Developmental disability among Aboriginal children in Western Australia (WA).

Main Article Content

Alison Gibberd
Sandra Eades
Nicoletta Psilos
Jenny Bourke
Helen Leonard
Emma Carlin
Anne Kavanagh
Roz Walker
Melissa O'Donnell
Rebecca Colbung
Lesley Nelson

Abstract

Background
While Aboriginal Australians are known to be disproportionately affected by intellectual disabilities (ID) and/or autism spectrum disorders (developmental disabilities), true prevalences among Aboriginal children are unclear, with evidence of delayed and missed diagnoses and barriers to services. This study estimated these prevalences and disability service use among WA Aboriginal children.


Approach
Two cohorts and data sources were used. Firstly, a state-based health and disability data linkage for all WA Aboriginal children born 2000-2013, including hospital, public outpatient mental health, birth and death data and state registries of birth defects, cerebral palsy and ID. The cumulative incidence of diagnosis by age 18 was estimated. Secondly, prevalence of service access was estimated from all National Disability Insurance Scheme (NDIS) WA Aboriginal and non-Aboriginal participants aged 0-17 on 30/6/2021 with a primary diagnosis of ID (with or without fetal alcohol spectrum disorder (FASD)) or autism. Census population counts were denominators.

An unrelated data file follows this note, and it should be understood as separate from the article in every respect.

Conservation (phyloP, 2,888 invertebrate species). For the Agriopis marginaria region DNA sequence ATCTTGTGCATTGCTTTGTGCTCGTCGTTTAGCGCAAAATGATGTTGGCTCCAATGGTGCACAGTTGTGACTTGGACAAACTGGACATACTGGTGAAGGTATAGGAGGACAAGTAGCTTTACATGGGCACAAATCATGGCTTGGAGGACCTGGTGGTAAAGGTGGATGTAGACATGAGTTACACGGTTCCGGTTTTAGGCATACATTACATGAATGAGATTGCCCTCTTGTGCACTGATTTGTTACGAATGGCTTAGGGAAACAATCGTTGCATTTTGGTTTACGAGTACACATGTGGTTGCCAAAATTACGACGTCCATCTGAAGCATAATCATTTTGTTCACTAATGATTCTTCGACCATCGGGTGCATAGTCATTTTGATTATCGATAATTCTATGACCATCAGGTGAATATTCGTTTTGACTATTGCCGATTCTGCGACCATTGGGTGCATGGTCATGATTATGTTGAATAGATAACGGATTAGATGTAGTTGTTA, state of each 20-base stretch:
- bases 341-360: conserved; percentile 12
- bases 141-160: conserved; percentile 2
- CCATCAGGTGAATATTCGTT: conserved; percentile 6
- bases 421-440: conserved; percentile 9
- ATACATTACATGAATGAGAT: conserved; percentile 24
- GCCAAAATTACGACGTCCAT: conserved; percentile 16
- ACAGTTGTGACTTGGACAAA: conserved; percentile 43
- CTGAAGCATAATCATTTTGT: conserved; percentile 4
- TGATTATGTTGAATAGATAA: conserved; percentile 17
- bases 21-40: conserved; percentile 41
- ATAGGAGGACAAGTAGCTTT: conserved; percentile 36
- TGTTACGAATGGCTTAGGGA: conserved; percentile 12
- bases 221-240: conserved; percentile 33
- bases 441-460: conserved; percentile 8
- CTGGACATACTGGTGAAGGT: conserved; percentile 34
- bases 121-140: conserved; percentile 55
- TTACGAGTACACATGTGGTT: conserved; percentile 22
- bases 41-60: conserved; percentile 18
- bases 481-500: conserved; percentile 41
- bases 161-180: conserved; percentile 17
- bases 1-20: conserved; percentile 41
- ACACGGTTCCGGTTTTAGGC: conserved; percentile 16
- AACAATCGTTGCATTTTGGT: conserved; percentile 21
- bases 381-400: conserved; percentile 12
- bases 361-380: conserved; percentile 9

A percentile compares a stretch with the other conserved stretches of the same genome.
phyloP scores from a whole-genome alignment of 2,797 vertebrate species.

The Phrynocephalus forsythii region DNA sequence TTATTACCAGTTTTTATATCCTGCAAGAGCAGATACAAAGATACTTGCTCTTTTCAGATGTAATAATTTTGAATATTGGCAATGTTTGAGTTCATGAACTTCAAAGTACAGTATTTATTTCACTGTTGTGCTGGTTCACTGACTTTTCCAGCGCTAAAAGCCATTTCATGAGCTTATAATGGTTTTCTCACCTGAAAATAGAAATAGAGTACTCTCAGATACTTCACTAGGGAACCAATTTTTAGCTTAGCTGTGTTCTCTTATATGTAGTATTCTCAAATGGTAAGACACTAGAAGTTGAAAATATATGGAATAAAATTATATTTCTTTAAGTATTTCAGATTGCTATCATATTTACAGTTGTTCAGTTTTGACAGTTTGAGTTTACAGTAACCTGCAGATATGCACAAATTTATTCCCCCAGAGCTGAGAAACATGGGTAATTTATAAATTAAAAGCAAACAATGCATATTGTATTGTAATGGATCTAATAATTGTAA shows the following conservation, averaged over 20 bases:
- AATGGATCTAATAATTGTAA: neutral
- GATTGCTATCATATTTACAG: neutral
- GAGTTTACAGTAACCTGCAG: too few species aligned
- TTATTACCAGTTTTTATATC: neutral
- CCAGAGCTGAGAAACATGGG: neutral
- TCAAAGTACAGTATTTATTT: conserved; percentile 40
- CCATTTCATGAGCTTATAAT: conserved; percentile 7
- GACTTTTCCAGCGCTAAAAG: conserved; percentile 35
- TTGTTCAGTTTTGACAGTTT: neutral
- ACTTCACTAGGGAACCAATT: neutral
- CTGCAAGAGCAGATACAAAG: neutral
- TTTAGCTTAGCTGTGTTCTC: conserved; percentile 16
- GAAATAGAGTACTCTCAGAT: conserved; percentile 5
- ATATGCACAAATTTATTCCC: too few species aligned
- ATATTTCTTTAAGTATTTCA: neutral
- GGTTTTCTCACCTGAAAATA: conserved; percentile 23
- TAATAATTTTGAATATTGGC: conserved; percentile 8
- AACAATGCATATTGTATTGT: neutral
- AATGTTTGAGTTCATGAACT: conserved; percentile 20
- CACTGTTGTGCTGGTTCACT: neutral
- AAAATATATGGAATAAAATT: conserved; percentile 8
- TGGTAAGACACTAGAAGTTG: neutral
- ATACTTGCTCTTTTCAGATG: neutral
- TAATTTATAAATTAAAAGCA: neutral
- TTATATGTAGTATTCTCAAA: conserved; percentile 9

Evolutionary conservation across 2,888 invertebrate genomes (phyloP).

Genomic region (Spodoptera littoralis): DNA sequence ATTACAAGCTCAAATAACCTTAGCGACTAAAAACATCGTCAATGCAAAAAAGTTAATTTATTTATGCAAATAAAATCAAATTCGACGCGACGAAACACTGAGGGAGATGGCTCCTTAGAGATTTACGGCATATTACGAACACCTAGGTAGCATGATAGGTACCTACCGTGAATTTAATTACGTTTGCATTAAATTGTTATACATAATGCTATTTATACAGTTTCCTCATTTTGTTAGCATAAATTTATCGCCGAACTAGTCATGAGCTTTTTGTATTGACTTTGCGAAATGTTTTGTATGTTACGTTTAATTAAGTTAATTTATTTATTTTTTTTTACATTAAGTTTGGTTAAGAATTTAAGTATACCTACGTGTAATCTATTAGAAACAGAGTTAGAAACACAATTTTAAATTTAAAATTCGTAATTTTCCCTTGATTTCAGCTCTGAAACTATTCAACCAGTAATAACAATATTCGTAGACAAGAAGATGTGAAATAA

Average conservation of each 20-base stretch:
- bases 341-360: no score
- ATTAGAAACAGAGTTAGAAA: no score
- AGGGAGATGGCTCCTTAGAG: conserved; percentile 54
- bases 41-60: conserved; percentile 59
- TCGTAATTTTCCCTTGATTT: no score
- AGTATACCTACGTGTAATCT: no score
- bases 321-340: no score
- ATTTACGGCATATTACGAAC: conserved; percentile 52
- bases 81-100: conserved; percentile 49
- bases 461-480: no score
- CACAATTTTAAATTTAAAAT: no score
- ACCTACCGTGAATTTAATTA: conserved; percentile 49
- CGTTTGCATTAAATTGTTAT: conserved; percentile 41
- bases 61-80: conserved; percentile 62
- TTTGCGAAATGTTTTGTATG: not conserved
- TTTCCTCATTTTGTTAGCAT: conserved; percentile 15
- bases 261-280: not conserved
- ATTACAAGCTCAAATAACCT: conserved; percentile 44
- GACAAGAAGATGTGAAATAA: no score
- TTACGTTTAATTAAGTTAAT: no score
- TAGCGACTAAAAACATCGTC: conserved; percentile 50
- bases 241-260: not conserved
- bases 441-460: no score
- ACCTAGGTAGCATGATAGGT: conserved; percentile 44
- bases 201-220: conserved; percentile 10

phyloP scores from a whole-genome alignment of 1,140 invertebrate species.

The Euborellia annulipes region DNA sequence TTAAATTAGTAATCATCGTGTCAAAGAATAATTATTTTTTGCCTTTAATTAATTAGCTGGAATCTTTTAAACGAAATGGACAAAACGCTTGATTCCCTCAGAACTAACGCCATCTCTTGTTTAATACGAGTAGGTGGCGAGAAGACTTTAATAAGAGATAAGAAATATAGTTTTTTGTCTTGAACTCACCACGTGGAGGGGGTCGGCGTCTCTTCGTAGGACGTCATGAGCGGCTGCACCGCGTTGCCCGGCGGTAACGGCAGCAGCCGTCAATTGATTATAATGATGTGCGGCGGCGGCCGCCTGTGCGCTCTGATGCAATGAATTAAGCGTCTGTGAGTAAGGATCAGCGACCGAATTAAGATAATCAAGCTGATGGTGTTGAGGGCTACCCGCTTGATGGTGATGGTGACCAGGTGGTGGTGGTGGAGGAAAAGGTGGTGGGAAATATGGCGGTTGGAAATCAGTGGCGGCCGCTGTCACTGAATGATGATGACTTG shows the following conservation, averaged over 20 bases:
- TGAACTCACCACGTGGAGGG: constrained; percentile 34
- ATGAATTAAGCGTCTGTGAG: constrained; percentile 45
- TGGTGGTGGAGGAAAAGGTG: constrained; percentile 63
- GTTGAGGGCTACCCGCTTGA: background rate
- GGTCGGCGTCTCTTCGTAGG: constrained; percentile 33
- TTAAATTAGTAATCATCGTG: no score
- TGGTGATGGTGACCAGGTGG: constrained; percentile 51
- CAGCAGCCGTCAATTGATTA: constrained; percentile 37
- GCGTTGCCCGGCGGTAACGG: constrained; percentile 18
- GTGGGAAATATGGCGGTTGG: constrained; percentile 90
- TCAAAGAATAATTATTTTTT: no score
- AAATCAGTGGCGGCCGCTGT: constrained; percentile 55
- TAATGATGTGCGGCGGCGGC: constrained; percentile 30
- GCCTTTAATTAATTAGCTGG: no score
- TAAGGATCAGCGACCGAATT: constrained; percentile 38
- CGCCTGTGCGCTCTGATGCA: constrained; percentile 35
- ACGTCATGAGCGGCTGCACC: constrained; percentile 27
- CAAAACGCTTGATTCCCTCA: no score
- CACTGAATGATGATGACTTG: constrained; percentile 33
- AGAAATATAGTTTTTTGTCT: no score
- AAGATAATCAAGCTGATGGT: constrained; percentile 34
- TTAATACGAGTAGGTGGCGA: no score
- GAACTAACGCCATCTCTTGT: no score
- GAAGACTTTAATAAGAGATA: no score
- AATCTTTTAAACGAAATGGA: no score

Results
Using the data linkage, 3.3% of Aboriginal children born 2000-2013 were diagnosed with developmental disability by 18 years. The most common diagnosis (2.5%) was ID without FASD. Using NDIS data, 3.1% of Aboriginal children were NDIS participants with development disability in 2021, but only 0.7% of children with ID without FASD. Instead, autism was most common diagnosis. Aboriginal children were more likely than non-Aboriginal children to be NDIS participants with autism (prevalence ratio (PR): 1.16, 95% confidence interval (CI): 1.06-1.26), ID without FASD (PR: 2.06, 95% CI: 1.80-2.35) and ID with FASD (PR: 40.5, 95%CI: 29.9-57.1). For both data sources, prevalences differed by region. Aboriginal NDIS participants with ID had an older age distribution than non-Aboriginal participants.


Conclusion
For both cohorts, the prevalence of developmental disability was >3%, though the contributions of ID and autism differed in the two data sources. Variation in diagnoses by region and Aboriginal status may indicate differential diagnosis and variation in age suggests delayed diagnoses or access to services for Aboriginal children.

Article Details

How to Cite
Gibberd, A., Eades, S., Psilos, N., Bourke, J., Leonard, H., Carlin, E., Kavanagh, A., Walker, R., O’Donnell, M., Colbung, R. and Nelson, L. (2022) “Developmental disability among Aboriginal children in Western Australia (WA)”., International Journal of Population Data Science, 7(3). doi: 10.23889/ijpds.v7i3.1855.

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